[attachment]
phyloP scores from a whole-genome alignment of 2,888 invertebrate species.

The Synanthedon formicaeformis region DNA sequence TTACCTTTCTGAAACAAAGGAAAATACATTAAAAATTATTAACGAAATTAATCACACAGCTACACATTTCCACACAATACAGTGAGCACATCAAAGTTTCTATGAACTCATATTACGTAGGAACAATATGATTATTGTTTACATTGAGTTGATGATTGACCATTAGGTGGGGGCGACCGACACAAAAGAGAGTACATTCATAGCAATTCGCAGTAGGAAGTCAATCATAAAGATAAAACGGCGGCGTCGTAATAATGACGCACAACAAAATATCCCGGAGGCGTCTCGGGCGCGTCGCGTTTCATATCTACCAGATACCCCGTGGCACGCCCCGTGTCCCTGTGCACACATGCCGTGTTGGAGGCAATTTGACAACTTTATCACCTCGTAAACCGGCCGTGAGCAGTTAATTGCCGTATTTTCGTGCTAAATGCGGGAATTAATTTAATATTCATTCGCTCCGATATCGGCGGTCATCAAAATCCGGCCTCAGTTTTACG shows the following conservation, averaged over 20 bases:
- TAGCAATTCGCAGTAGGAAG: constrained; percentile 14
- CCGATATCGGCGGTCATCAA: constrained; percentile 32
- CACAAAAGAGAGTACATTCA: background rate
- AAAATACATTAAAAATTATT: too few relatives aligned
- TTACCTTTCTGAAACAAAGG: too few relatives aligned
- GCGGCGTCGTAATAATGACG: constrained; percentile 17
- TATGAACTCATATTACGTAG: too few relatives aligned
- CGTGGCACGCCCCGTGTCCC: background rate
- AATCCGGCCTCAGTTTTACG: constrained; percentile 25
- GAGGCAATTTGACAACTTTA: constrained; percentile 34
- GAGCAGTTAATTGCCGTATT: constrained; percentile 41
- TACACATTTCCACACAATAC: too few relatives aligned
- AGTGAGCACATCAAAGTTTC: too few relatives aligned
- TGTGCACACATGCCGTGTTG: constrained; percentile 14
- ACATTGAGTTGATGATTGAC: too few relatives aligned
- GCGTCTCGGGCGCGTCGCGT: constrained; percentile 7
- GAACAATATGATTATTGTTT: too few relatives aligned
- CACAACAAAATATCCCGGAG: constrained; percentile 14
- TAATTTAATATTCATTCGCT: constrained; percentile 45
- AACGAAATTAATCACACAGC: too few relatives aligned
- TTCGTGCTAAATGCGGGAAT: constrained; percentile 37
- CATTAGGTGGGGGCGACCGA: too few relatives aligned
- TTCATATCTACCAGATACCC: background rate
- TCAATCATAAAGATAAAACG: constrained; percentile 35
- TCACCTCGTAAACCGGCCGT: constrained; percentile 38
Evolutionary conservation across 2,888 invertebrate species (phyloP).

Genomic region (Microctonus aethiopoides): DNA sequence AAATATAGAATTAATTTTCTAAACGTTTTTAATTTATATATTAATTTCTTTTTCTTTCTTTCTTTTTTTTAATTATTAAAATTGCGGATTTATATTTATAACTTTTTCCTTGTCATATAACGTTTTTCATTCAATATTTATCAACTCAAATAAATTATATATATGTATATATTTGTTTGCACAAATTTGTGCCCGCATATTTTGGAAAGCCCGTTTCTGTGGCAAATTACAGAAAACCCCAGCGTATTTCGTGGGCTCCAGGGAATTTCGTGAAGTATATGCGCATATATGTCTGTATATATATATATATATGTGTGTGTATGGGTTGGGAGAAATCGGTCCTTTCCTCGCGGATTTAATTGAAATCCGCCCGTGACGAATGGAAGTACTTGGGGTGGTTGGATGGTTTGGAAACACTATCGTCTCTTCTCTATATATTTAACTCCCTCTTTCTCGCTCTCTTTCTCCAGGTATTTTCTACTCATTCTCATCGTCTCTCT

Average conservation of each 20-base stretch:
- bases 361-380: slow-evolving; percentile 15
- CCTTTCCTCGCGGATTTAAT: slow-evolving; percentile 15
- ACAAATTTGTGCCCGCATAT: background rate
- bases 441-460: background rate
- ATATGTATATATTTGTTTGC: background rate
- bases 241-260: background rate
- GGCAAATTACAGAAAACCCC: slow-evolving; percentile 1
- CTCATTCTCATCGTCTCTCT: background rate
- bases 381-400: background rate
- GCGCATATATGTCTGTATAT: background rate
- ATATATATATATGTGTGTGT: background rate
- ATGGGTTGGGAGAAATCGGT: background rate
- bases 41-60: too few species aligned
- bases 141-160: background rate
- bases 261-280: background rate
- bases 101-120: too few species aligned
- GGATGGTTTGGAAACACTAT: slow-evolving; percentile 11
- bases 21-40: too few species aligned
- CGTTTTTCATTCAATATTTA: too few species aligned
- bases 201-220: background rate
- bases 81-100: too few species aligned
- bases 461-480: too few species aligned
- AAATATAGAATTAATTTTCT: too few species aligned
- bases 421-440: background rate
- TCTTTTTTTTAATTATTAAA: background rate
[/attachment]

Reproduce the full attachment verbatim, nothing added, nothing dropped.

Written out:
phyloP scores from a whole-genome alignment of 2,888 invertebrate species.

The Synanthedon formicaeformis region DNA sequence TTACCTTTCTGAAACAAAGGAAAATACATTAAAAATTATTAACGAAATTAATCACACAGCTACACATTTCCACACAATACAGTGAGCACATCAAAGTTTCTATGAACTCATATTACGTAGGAACAATATGATTATTGTTTACATTGAGTTGATGATTGACCATTAGGTGGGGGCGACCGACACAAAAGAGAGTACATTCATAGCAATTCGCAGTAGGAAGTCAATCATAAAGATAAAACGGCGGCGTCGTAATAATGACGCACAACAAAATATCCCGGAGGCGTCTCGGGCGCGTCGCGTTTCATATCTACCAGATACCCCGTGGCACGCCCCGTGTCCCTGTGCACACATGCCGTGTTGGAGGCAATTTGACAACTTTATCACCTCGTAAACCGGCCGTGAGCAGTTAATTGCCGTATTTTCGTGCTAAATGCGGGAATTAATTTAATATTCATTCGCTCCGATATCGGCGGTCATCAAAATCCGGCCTCAGTTTTACG shows the following conservation, averaged over 20 bases:
- TAGCAATTCGCAGTAGGAAG: constrained; percentile 14
- CCGATATCGGCGGTCATCAA: constrained; percentile 32
- CACAAAAGAGAGTACATTCA: background rate
- AAAATACATTAAAAATTATT: too few relatives aligned
- TTACCTTTCTGAAACAAAGG: too few relatives aligned
- GCGGCGTCGTAATAATGACG: constrained; percentile 17
- TATGAACTCATATTACGTAG: too few relatives aligned
- CGTGGCACGCCCCGTGTCCC: background rate
- AATCCGGCCTCAGTTTTACG: constrained; percentile 25
- GAGGCAATTTGACAACTTTA: constrained; percentile 34
- GAGCAGTTAATTGCCGTATT: constrained; percentile 41
- TACACATTTCCACACAATAC: too few relatives aligned
- AGTGAGCACATCAAAGTTTC: too few relatives aligned
- TGTGCACACATGCCGTGTTG: constrained; percentile 14
- ACATTGAGTTGATGATTGAC: too few relatives aligned
- GCGTCTCGGGCGCGTCGCGT: constrained; percentile 7
- GAACAATATGATTATTGTTT: too few relatives aligned
- CACAACAAAATATCCCGGAG: constrained; percentile 14
- TAATTTAATATTCATTCGCT: constrained; percentile 45
- AACGAAATTAATCACACAGC: too few relatives aligned
- TTCGTGCTAAATGCGGGAAT: constrained; percentile 37
- CATTAGGTGGGGGCGACCGA: too few relatives aligned
- TTCATATCTACCAGATACCC: background rate
- TCAATCATAAAGATAAAACG: constrained; percentile 35
- TCACCTCGTAAACCGGCCGT: constrained; percentile 38
Evolutionary conservation across 2,888 invertebrate species (phyloP).

Genomic region (Microctonus aethiopoides): DNA sequence AAATATAGAATTAATTTTCTAAACGTTTTTAATTTATATATTAATTTCTTTTTCTTTCTTTCTTTTTTTTAATTATTAAAATTGCGGATTTATATTTATAACTTTTTCCTTGTCATATAACGTTTTTCATTCAATATTTATCAACTCAAATAAATTATATATATGTATATATTTGTTTGCACAAATTTGTGCCCGCATATTTTGGAAAGCCCGTTTCTGTGGCAAATTACAGAAAACCCCAGCGTATTTCGTGGGCTCCAGGGAATTTCGTGAAGTATATGCGCATATATGTCTGTATATATATATATATATGTGTGTGTATGGGTTGGGAGAAATCGGTCCTTTCCTCGCGGATTTAATTGAAATCCGCCCGTGACGAATGGAAGTACTTGGGGTGGTTGGATGGTTTGGAAACACTATCGTCTCTTCTCTATATATTTAACTCCCTCTTTCTCGCTCTCTTTCTCCAGGTATTTTCTACTCATTCTCATCGTCTCTCT

Average conservation of each 20-base stretch:
- bases 361-380: slow-evolving; percentile 15
- CCTTTCCTCGCGGATTTAAT: slow-evolving; percentile 15
- ACAAATTTGTGCCCGCATAT: background rate
- bases 441-460: background rate
- ATATGTATATATTTGTTTGC: background rate
- bases 241-260: background rate
- GGCAAATTACAGAAAACCCC: slow-evolving; percentile 1
- CTCATTCTCATCGTCTCTCT: background rate
- bases 381-400: background rate
- GCGCATATATGTCTGTATAT: background rate
- ATATATATATATGTGTGTGT: background rate
- ATGGGTTGGGAGAAATCGGT: background rate
- bases 41-60: too few species aligned
- bases 141-160: background rate
- bases 261-280: background rate
- bases 101-120: too few species aligned
- GGATGGTTTGGAAACACTAT: slow-evolving; percentile 11
- bases 21-40: too few species aligned
- CGTTTTTCATTCAATATTTA: too few species aligned
- bases 201-220: background rate
- bases 81-100: too few species aligned
- bases 461-480: too few species aligned
- AAATATAGAATTAATTTTCT: too few species aligned
- bases 421-440: background rate
- TCTTTTTTTTAATTATTAAA: background rate